Johannesburg - You will be protected by the National Credit Act if you buy property from a developer, but it is a different ball game when it comes to private sales, says Attorney Liora Bamberger of Liora Bamberger & Associates.
In a video interview with Fin24 Bamberger says this is because the sale of property is his normal business and his properties form his stock in trade. This means that the consumer protection act applies to the transaction.
Bamberger said this gives the buyer various rights and imposes certain obligations on the developer.
Watch the interview
She says when buying from a private individual who is selling his home, the Consumer Protection Act does not apply.
“In other words, you are liable in terms of the sale agreement which forms a contract and the basis of the transaction.
“Your rights and obligations are spelt out in the sale agreement and you are not protected by the Consumer Protection Act.
“That means, if you breach the sale (agreement) you may lose the deposit and you may be penalised and the seller can sue you for damages,” explains Bamberger.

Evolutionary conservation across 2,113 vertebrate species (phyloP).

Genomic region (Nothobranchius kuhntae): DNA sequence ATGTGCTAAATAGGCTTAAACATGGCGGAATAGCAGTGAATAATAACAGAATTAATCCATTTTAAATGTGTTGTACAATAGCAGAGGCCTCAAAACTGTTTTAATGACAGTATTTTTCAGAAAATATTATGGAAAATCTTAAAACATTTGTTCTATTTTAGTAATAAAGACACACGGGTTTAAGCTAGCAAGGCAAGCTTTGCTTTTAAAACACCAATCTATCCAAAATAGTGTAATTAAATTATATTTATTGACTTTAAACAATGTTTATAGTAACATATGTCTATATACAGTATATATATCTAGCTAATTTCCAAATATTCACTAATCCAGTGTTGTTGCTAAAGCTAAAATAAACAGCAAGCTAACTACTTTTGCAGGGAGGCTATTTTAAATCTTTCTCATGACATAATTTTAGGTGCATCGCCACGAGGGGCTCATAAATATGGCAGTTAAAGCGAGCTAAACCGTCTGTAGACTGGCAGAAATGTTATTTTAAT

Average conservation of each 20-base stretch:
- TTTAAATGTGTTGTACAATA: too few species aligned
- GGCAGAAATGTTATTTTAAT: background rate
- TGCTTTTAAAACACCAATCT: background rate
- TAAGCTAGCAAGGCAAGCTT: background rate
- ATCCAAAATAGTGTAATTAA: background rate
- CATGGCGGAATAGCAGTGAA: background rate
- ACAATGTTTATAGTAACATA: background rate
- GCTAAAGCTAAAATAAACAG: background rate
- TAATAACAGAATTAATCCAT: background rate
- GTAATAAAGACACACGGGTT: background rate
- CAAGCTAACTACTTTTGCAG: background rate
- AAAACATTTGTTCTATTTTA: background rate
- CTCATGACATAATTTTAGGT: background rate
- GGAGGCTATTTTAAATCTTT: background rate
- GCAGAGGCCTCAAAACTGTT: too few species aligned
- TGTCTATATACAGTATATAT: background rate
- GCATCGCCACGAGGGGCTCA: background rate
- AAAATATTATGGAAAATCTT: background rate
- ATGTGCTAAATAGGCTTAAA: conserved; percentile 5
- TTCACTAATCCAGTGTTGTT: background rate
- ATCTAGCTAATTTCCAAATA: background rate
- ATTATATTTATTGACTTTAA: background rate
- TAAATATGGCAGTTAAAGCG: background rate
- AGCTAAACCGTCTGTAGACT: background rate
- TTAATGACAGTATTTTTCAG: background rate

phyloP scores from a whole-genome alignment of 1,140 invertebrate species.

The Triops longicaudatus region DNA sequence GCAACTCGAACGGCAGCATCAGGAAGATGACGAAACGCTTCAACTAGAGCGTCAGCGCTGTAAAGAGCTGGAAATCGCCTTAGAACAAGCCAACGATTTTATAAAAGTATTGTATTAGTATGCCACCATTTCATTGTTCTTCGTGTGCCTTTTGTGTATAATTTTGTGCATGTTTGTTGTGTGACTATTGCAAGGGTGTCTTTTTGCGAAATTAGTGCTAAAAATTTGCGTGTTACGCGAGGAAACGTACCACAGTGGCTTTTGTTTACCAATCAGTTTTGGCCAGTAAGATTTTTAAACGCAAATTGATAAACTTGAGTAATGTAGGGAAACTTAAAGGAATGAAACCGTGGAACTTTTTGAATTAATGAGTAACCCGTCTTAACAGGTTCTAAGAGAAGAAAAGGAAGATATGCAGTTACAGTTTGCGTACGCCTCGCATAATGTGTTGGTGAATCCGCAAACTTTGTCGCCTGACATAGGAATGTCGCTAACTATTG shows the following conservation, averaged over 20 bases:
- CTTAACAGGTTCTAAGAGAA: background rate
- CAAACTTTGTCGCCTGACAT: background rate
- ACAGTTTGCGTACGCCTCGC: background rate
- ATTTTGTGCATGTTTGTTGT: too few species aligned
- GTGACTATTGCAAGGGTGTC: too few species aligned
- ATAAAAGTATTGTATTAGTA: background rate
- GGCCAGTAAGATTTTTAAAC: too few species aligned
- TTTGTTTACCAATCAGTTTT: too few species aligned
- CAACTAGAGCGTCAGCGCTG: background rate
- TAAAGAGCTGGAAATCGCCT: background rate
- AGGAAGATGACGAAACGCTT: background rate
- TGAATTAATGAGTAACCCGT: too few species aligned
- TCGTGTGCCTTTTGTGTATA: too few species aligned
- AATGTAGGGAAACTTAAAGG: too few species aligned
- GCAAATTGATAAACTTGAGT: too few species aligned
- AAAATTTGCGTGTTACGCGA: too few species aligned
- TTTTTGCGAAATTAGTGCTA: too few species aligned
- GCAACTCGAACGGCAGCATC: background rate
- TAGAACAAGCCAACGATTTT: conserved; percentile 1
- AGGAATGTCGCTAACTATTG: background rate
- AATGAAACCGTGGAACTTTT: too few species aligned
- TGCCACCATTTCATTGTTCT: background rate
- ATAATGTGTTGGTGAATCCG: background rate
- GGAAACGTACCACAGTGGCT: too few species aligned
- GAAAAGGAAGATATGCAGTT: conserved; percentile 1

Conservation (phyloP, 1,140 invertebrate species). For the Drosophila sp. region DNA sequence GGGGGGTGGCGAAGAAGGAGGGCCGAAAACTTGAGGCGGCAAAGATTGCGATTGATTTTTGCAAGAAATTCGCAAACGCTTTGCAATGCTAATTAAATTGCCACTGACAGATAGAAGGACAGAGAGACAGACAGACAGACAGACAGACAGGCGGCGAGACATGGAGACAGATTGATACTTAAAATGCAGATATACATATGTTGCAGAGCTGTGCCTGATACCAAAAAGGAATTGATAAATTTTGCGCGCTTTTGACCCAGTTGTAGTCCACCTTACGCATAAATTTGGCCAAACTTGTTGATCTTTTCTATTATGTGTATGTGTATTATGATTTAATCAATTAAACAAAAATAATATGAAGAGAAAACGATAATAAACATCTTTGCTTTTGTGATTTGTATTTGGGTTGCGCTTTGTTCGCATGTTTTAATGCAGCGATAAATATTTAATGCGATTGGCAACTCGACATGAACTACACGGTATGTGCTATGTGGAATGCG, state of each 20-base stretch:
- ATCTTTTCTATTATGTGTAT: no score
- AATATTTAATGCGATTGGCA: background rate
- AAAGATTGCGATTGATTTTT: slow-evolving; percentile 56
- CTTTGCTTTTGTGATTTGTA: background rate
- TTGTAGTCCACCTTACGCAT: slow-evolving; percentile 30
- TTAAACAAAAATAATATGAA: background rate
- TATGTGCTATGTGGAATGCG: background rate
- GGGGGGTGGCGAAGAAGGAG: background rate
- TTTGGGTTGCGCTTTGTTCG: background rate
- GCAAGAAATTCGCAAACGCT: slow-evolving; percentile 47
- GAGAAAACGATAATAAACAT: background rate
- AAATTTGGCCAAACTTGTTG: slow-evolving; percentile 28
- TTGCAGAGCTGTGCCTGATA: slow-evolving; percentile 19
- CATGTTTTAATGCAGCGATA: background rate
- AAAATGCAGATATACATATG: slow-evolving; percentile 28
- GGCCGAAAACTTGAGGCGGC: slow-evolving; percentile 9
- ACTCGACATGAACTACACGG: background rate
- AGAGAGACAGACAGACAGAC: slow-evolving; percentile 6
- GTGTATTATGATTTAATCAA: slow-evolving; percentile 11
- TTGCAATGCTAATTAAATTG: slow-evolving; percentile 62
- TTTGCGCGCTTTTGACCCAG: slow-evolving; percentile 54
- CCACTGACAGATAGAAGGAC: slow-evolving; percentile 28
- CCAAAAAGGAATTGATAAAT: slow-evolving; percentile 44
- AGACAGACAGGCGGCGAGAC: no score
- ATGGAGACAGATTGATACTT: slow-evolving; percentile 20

She says a developer is also a VAT vendor and that means that value added tax is imposed on the transaction.
“Once there is tax imposed on the transaction the South Africa Revenue Service cannot tax you again in the form of transfer duty. So, when you buy from a developer there will be no transfer duties payable. However, there are still attorney fees.”
Bamberger says attorney fees are an issue that many people misunderstand. No transfer duty payable does not mean that the attorney does not charge fees.
“Fees will be payable unless the developer advertises the development to include all transfer costs.”
She says the buyer is always the party who pays the cost of transfer and his bond costs and as such he is protected by the conveyancing tariff.
The attorney also charges disbursements, which is usually excluded from the attorney fee.
These may include deeds office fees, postages and petties and deeds office searches, says Bamberger.
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